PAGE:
MRR Review: "Frozen"

Photo Credit: Walt Disney Studios Motion Pictures

MRR Review: "Frozen"

Rating: PG (some action and mild rude humor)
Length: 108 minutes
Release Date: Nov. 27, 2013
Directed by: Chris Buck, Jennifer Lee
Genre: Animation, Adventure, Comedy

As the fifty-third classic animated movie in the Walt Disney Animated Classics series, "Frozen" is sure to be a new favorite for Disney fans all over the world. Like many Disney movies, "Frozen" was inspired by a fairy tale that is already beloved by millions of children. In this case, the original story was "The Snow Queen," a fairy tale by Hans Christian Andersen. The original story, a tale of good versus evil, was one of the most popular stories Hans Christian Anderson ever wrote. "Frozen" goes beyond that and tells a surprisingly heartwarming story about two sisters. Even though the Snow Queen in "Frozen" has plunged the kingdom into an eternal winter, she is far from evil, and the film revolves around her sister's desperate quest to save the kingdom before it's too late.

The kingdom of Arendelle has two princesses, sisters who could not be more different. Elsa is next in line to become the Queen. She was born with an unusual ability that lets her command ice and snow. However, Elsa has been keeping her power subdued since she nearly killed her sister, Anna, in a traumatic accident. Because she hasn't been working on harnessing her powers in the years since that event, Elsa loses control of them at her summer coronation. Humiliated and frightened, Elsa runs away with every intention of becoming a hermit. Her grief and anger trigger a devastating winter that freezes over the entire kingdom, including the castle. Taking advantage of the kingdom's terror, the Duke of Weselton decides to turn the people against Elsa to further his own agenda, labeling her as a violent monster.

Even in the face of impending doom, Anna has never been one to give up. Always an optimist in the bleakest of situations, Anna starts out on a journey to find her sister and make things right again. Along the way, she encounters Kristoff, a mountain man with a clumsy reindeer named Sven. Kristoff is an extreme survivalist who makes a living by selling ice to Arendelle, so he's understandably concerned that there's now a surplus of the goods he relies on to make a living. Kristoff is an incredible asset to have on the dangerous journey, but Anna, who is a little too brave for her own good, soon ends up showing him that she can take care of herself. Before long, a very accident-prone snowman named Olaf joins the two heroes and provides plenty of comic relief as the movie approaches its climactic final scenes. Will Anna's love for her sister be enough to save Arendelle, or have Elsa's powers gotten so out of control that Anna will be too late?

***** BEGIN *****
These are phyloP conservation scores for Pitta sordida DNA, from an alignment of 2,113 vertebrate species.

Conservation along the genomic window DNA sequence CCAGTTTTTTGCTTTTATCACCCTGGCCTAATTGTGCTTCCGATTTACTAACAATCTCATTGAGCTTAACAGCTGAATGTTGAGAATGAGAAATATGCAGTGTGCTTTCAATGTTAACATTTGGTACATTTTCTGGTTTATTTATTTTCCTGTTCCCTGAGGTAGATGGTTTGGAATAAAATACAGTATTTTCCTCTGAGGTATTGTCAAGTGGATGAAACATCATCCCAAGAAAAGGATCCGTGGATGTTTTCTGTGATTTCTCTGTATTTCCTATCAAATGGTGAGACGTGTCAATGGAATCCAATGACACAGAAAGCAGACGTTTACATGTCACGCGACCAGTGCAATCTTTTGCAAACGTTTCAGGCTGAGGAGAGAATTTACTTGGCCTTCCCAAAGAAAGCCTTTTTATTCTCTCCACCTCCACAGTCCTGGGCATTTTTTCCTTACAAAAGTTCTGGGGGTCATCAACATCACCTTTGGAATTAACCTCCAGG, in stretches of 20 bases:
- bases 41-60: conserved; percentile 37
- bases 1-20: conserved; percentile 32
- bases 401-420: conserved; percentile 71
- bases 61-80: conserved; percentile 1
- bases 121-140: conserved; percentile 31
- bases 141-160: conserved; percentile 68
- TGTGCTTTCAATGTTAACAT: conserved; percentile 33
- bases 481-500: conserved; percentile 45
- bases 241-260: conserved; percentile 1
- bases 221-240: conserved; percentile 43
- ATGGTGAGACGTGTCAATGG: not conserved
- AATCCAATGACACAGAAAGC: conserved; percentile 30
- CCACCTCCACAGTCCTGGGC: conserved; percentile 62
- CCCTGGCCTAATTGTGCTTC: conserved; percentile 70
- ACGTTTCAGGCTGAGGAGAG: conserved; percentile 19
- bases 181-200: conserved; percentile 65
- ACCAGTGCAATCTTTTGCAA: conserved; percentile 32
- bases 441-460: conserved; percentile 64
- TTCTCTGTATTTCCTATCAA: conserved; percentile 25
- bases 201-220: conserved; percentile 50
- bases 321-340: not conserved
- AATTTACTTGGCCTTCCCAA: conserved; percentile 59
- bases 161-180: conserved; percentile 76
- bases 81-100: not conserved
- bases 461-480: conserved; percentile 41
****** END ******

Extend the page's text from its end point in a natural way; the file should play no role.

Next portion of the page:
Like other Disney movies, "Frozen" features an all-star cast with a few unknowns to keep audiences guessing. Elsa is voiced by Idina Menzel, a Tony Award-winning actress and singer who had already worked with Disney on "Enchanted" and the "Hercules" television series. Kristen Bell, who is best known for her role in television series "Veronica Mars," uses her natural enthusiasm and wit to bring Anna to life. Kristoff is voiced by Jonathan Groff, who resembles his character to some extent and is best known for his role as Jesse St. James on hit television series "Glee." Santino Fontana portrays Hans, a handsome fellow from a neighboring kingdom who arrives to celebrate Elsa's royal coronation. Hans may not be as adventurous and wild as Kristoff, but as someone who grew up feeling invisible thanks to his twelve older brothers, he's someone Anna can relate to. Josh Gad gives life to Olaf, the bumbling snowman who was created by none other than Elsa herself during her powerful frosty explosion. Unlike most comic relief characters, Olaf is lovable rather than annoying, and his joyful personality adds plenty of lighthearted moments to the film.

"Frozen" is like many Disney movies in some ways, but it's a refreshing and unique film in many others. Viewers will feel a real sense of danger when the kingdom of Arendelle freezes over, something that's missing from many modern family movies. In true Disney fashion, "Frozen" has no trouble handling surprisingly dark themes such as natural disasters, dysfunctional family relationships, and the realities outcasts face as they're readily demonized by their peers. Even though "Frozen" may look like it was made for kids, Disney masterpieces such as this one are created for people of all ages to enjoy. "Frozen" is a fun ride for anyone who appreciates the magic of a traditional Disney movie.

Rating: 3.5 out of 5